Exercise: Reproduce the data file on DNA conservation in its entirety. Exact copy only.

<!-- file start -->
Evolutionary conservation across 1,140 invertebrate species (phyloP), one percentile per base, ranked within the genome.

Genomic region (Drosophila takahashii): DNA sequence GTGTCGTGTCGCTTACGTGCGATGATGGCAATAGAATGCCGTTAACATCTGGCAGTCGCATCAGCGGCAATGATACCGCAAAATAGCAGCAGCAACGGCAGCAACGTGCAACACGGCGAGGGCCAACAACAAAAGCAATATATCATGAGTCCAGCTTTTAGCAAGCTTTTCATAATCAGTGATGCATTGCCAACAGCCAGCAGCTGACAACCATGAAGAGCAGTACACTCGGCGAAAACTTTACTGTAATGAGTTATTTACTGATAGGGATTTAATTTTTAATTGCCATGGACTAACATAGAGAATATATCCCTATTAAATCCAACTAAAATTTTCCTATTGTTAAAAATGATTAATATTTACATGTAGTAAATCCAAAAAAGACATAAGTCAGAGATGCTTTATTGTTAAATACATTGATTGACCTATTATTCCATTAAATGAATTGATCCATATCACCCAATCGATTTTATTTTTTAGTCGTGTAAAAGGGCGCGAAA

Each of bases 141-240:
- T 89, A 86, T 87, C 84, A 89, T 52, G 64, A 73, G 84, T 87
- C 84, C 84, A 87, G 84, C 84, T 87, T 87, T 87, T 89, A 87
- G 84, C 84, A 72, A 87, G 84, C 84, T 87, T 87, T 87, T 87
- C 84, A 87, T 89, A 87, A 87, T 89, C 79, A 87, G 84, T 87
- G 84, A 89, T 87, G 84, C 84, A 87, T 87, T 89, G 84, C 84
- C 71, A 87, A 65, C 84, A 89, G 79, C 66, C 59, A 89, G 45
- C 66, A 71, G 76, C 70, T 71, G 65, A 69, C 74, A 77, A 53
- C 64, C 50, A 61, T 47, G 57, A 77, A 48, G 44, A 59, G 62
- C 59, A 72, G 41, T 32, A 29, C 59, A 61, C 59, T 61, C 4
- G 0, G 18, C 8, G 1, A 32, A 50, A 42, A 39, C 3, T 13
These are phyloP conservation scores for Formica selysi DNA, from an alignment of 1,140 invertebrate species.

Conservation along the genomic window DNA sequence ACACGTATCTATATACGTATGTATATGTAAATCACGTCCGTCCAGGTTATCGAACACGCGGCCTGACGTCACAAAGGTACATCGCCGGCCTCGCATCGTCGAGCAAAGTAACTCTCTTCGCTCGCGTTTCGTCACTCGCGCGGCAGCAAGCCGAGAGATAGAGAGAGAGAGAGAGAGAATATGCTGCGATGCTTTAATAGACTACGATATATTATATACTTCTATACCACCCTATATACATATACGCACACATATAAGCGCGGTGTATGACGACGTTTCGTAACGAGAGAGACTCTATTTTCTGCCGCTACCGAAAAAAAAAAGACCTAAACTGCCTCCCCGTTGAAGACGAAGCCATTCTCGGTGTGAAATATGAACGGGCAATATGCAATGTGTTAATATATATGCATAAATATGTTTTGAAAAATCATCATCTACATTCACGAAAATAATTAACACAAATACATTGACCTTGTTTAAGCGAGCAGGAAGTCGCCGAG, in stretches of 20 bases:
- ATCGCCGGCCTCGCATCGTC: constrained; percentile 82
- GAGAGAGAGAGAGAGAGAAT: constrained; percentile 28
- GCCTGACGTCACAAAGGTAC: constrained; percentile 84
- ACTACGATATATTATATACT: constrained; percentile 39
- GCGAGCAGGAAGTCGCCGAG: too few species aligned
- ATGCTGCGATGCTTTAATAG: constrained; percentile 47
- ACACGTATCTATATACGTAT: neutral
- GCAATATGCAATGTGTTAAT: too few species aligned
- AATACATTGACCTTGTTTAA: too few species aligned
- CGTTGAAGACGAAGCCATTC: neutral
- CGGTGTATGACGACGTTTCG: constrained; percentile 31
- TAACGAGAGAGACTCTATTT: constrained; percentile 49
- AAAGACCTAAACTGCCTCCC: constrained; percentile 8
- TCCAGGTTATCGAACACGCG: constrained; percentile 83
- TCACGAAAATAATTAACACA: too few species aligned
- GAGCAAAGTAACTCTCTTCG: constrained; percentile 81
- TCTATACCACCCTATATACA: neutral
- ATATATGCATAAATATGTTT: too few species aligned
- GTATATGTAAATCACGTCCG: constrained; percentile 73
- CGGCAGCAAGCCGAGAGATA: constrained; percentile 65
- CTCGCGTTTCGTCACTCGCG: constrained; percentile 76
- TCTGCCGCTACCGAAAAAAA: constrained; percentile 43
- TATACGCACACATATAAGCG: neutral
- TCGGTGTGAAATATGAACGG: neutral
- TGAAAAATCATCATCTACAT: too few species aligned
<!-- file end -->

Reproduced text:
Evolutionary conservation across 1,140 invertebrate species (phyloP), one percentile per base, ranked within the genome.

Genomic region (Drosophila takahashii): DNA sequence GTGTCGTGTCGCTTACGTGCGATGATGGCAATAGAATGCCGTTAACATCTGGCAGTCGCATCAGCGGCAATGATACCGCAAAATAGCAGCAGCAACGGCAGCAACGTGCAACACGGCGAGGGCCAACAACAAAAGCAATATATCATGAGTCCAGCTTTTAGCAAGCTTTTCATAATCAGTGATGCATTGCCAACAGCCAGCAGCTGACAACCATGAAGAGCAGTACACTCGGCGAAAACTTTACTGTAATGAGTTATTTACTGATAGGGATTTAATTTTTAATTGCCATGGACTAACATAGAGAATATATCCCTATTAAATCCAACTAAAATTTTCCTATTGTTAAAAATGATTAATATTTACATGTAGTAAATCCAAAAAAGACATAAGTCAGAGATGCTTTATTGTTAAATACATTGATTGACCTATTATTCCATTAAATGAATTGATCCATATCACCCAATCGATTTTATTTTTTAGTCGTGTAAAAGGGCGCGAAA

Each of bases 141-240:
- T 89, A 86, T 87, C 84, A 89, T 52, G 64, A 73, G 84, T 87
- C 84, C 84, A 87, G 84, C 84, T 87, T 87, T 87, T 89, A 87
- G 84, C 84, A 72, A 87, G 84, C 84, T 87, T 87, T 87, T 87
- C 84, A 87, T 89, A 87, A 87, T 89, C 79, A 87, G 84, T 87
- G 84, A 89, T 87, G 84, C 84, A 87, T 87, T 89, G 84, C 84
- C 71, A 87, A 65, C 84, A 89, G 79, C 66, C 59, A 89, G 45
- C 66, A 71, G 76, C 70, T 71, G 65, A 69, C 74, A 77, A 53
- C 64, C 50, A 61, T 47, G 57, A 77, A 48, G 44, A 59, G 62
- C 59, A 72, G 41, T 32, A 29, C 59, A 61, C 59, T 61, C 4
- G 0, G 18, C 8, G 1, A 32, A 50, A 42, A 39, C 3, T 13
These are phyloP conservation scores for Formica selysi DNA, from an alignment of 1,140 invertebrate species.

Conservation along the genomic window DNA sequence ACACGTATCTATATACGTATGTATATGTAAATCACGTCCGTCCAGGTTATCGAACACGCGGCCTGACGTCACAAAGGTACATCGCCGGCCTCGCATCGTCGAGCAAAGTAACTCTCTTCGCTCGCGTTTCGTCACTCGCGCGGCAGCAAGCCGAGAGATAGAGAGAGAGAGAGAGAGAATATGCTGCGATGCTTTAATAGACTACGATATATTATATACTTCTATACCACCCTATATACATATACGCACACATATAAGCGCGGTGTATGACGACGTTTCGTAACGAGAGAGACTCTATTTTCTGCCGCTACCGAAAAAAAAAAGACCTAAACTGCCTCCCCGTTGAAGACGAAGCCATTCTCGGTGTGAAATATGAACGGGCAATATGCAATGTGTTAATATATATGCATAAATATGTTTTGAAAAATCATCATCTACATTCACGAAAATAATTAACACAAATACATTGACCTTGTTTAAGCGAGCAGGAAGTCGCCGAG, in stretches of 20 bases:
- ATCGCCGGCCTCGCATCGTC: constrained; percentile 82
- GAGAGAGAGAGAGAGAGAAT: constrained; percentile 28
- GCCTGACGTCACAAAGGTAC: constrained; percentile 84
- ACTACGATATATTATATACT: constrained; percentile 39
- GCGAGCAGGAAGTCGCCGAG: too few species aligned
- ATGCTGCGATGCTTTAATAG: constrained; percentile 47
- ACACGTATCTATATACGTAT: neutral
- GCAATATGCAATGTGTTAAT: too few species aligned
- AATACATTGACCTTGTTTAA: too few species aligned
- CGTTGAAGACGAAGCCATTC: neutral
- CGGTGTATGACGACGTTTCG: constrained; percentile 31
- TAACGAGAGAGACTCTATTT: constrained; percentile 49
- AAAGACCTAAACTGCCTCCC: constrained; percentile 8
- TCCAGGTTATCGAACACGCG: constrained; percentile 83
- TCACGAAAATAATTAACACA: too few species aligned
- GAGCAAAGTAACTCTCTTCG: constrained; percentile 81
- TCTATACCACCCTATATACA: neutral
- ATATATGCATAAATATGTTT: too few species aligned
- GTATATGTAAATCACGTCCG: constrained; percentile 73
- CGGCAGCAAGCCGAGAGATA: constrained; percentile 65
- CTCGCGTTTCGTCACTCGCG: constrained; percentile 76
- TCTGCCGCTACCGAAAAAAA: constrained; percentile 43
- TATACGCACACATATAAGCG: neutral
- TCGGTGTGAAATATGAACGG: neutral
- TGAAAAATCATCATCTACAT: too few species aligned